Anyhoo. I’ve been in tomato heaven, eating my weekly bucket of tomatoes. And this week I’ve been kind of obsessed with this salsa fresca recipe, so of course I had to share it. The recipe I’m giving below (based on a friend’s family recipe) is huge – it yields 10 cups of salsa, give or take depending on the size of your tomatoes – but it’s so good that you’ll want it all, I promise. Eat it with chips, put it on tacos or refried beans, take it to parties to impress your friends with your cooking (by which I mean blending) skills, or do what I did – devour it in two sittings with your significant other. But beware: this salsa is not for the faint of heart – people who want their garlic, their raw onions, or their cilantro in moderation. You may reek of garlic for several days afterwards. But hey, to many people, that’s just a sign of good taste.
- 8 good-sized, fresh, picked-ripe farmers market or homegrown tomatoes
- 1 onion
- 1 head of garlic (Twin Cities folks – the Gardens of Eagan garlic that the Wedge is currently selling is the most phenomenal garlic I have ever tasted; well worth the trip)
- 1 bunch of cilantro, leaves only
- Green chilies – 1 jalapeño for mild, 2-3 jalapeños for a medium salsa, or multiple hotter chilies (such as serranos) if you want to go all out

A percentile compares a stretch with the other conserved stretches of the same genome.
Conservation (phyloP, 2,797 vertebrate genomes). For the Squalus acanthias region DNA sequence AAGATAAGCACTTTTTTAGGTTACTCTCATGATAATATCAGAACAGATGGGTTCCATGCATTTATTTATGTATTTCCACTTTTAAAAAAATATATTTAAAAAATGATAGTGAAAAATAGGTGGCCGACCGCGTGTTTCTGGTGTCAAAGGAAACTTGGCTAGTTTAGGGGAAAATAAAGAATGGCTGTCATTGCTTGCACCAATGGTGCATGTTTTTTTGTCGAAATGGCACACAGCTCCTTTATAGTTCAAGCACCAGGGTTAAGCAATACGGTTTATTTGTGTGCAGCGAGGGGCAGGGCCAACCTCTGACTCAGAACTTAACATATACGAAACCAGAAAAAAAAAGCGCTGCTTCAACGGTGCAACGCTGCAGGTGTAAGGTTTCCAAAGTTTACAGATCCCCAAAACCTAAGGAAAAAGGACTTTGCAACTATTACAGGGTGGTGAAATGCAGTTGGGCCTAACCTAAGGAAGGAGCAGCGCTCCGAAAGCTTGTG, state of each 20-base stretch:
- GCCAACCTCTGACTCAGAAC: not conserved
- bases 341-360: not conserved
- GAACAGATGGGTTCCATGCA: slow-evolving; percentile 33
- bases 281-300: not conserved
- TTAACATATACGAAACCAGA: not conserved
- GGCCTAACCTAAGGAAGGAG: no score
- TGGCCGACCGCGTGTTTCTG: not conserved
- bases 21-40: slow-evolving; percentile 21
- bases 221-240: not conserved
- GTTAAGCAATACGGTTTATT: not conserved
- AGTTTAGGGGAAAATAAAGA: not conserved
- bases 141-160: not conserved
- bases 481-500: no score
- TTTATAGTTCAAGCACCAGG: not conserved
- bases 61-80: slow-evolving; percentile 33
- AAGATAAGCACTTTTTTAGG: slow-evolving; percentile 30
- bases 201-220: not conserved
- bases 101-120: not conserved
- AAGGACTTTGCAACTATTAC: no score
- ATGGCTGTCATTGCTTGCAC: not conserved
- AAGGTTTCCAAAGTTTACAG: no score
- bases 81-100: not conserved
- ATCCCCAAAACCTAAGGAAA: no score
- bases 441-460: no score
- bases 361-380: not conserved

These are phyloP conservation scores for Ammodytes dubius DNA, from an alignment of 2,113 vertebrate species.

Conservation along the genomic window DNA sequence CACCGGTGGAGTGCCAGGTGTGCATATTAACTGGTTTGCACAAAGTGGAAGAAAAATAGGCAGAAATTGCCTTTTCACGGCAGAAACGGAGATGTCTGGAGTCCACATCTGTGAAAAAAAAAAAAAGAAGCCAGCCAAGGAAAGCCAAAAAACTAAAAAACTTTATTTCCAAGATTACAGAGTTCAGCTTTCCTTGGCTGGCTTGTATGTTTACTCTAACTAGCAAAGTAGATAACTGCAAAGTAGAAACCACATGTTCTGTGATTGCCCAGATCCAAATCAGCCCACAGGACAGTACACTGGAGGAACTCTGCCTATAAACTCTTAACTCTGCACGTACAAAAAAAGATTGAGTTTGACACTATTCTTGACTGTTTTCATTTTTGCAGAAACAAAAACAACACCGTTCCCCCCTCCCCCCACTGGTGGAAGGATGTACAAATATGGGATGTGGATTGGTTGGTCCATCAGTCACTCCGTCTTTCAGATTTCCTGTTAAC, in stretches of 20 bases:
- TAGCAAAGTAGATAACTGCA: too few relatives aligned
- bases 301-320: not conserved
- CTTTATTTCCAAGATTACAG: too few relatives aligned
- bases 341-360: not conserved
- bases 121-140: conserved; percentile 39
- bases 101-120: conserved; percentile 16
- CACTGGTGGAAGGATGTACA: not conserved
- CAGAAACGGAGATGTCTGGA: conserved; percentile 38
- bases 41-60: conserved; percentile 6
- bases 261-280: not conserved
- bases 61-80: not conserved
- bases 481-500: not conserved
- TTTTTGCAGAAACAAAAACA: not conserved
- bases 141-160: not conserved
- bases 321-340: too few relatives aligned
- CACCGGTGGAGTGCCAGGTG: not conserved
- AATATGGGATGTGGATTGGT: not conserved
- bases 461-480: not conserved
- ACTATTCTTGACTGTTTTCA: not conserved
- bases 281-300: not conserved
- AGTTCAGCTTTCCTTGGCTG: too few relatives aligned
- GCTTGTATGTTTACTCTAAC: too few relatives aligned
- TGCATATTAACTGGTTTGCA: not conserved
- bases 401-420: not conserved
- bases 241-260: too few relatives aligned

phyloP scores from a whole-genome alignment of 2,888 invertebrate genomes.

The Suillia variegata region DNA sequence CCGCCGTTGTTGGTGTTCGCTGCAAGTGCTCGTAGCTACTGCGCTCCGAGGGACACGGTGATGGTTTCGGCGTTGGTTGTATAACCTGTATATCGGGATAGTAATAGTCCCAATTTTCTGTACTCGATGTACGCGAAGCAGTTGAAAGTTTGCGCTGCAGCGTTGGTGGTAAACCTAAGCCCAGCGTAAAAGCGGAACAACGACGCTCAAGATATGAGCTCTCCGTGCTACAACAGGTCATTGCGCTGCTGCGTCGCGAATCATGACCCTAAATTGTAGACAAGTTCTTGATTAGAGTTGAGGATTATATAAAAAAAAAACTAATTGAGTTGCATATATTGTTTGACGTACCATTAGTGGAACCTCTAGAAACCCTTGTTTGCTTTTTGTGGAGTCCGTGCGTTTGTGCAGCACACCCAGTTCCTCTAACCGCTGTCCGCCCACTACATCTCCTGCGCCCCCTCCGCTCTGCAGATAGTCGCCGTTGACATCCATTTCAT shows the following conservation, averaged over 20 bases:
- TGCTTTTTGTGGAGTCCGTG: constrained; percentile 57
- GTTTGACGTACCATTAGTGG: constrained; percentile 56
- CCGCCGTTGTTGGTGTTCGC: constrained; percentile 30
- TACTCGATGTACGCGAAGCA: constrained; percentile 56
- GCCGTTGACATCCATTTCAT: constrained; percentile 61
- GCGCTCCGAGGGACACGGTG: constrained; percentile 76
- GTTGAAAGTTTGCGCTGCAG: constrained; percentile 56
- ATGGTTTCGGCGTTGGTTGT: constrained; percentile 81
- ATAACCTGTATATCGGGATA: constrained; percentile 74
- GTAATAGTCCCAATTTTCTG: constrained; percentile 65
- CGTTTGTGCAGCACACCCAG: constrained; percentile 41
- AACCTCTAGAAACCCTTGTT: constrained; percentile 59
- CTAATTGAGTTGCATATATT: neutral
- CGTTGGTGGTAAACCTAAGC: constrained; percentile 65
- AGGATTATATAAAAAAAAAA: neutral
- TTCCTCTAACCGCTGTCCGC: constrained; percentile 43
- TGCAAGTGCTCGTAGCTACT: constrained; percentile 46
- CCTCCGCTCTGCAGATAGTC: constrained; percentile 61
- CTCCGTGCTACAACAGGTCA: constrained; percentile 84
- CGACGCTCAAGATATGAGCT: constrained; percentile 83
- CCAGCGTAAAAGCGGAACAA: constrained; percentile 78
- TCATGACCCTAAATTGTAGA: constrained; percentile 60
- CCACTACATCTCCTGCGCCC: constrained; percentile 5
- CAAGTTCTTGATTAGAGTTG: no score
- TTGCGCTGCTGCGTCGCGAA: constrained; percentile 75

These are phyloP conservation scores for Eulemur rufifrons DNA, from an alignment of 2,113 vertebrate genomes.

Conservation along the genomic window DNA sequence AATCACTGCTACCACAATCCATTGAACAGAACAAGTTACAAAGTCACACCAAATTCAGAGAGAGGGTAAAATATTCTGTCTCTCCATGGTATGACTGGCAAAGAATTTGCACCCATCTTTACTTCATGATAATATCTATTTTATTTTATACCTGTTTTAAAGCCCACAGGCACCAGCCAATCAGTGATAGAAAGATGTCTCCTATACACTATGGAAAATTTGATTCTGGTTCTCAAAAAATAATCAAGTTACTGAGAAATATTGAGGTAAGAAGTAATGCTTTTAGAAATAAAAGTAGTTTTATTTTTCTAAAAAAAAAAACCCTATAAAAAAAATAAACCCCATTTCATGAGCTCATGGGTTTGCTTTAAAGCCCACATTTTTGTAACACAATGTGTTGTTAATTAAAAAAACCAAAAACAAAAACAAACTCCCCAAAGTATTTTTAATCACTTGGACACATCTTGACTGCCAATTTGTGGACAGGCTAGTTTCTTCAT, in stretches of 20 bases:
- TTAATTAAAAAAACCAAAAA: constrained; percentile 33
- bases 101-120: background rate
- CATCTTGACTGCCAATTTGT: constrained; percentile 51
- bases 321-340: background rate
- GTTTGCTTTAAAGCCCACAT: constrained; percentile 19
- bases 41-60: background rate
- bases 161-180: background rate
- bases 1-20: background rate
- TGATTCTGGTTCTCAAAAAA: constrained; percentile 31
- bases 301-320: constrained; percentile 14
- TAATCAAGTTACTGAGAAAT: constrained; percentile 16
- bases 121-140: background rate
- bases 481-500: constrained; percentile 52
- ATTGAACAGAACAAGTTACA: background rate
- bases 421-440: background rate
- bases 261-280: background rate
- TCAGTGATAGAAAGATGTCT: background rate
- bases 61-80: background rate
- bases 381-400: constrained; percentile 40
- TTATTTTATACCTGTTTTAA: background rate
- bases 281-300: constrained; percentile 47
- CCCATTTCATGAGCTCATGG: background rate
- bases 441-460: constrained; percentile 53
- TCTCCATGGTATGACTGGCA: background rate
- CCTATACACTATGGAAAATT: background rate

- Juice of 1 lime
- 1 tsp. salt, plus more to taste
Roughly chop all vegetables. Combine in a blender or food processor. (You may have to do two batches if using a blender or a smaller food processor.) Blend, taste for salt and adjust if necessary, and devour!
(Alternately, if you would like an attractive, delicate-looking salsa fresca, then you can carefully chop all vegetables into uniform pieces. But keep in mind that it’ll taste the same regardless. :))
Cost of core ingredients: I’m not sure that I could really call this a “cheap” dish, considering it a) isn’t actually a meal, even though it’s been functioning as one in my house the past couple of days, and b) is so delicious that it gets devoured pretty much immediately. But my significant other and I did eat this for “dinner” two days in a row (hey, it’s only August once a year), so here we go:
- 8 farmers market tomatoes: $2?
- 1 farmers market onion: $0.50?
- 1 head of UTTERLY AMAZING garlic: ~$1
- 1 bunch cilantro: $1.79
- 2 jalapeños: $0.68
- 1 lime: $0.72
- Corn chips for eating: $3.49
Total cost for….well, what should have been more than four servings: $6.69 (plus salt) for the salsa only, or $10.18 total.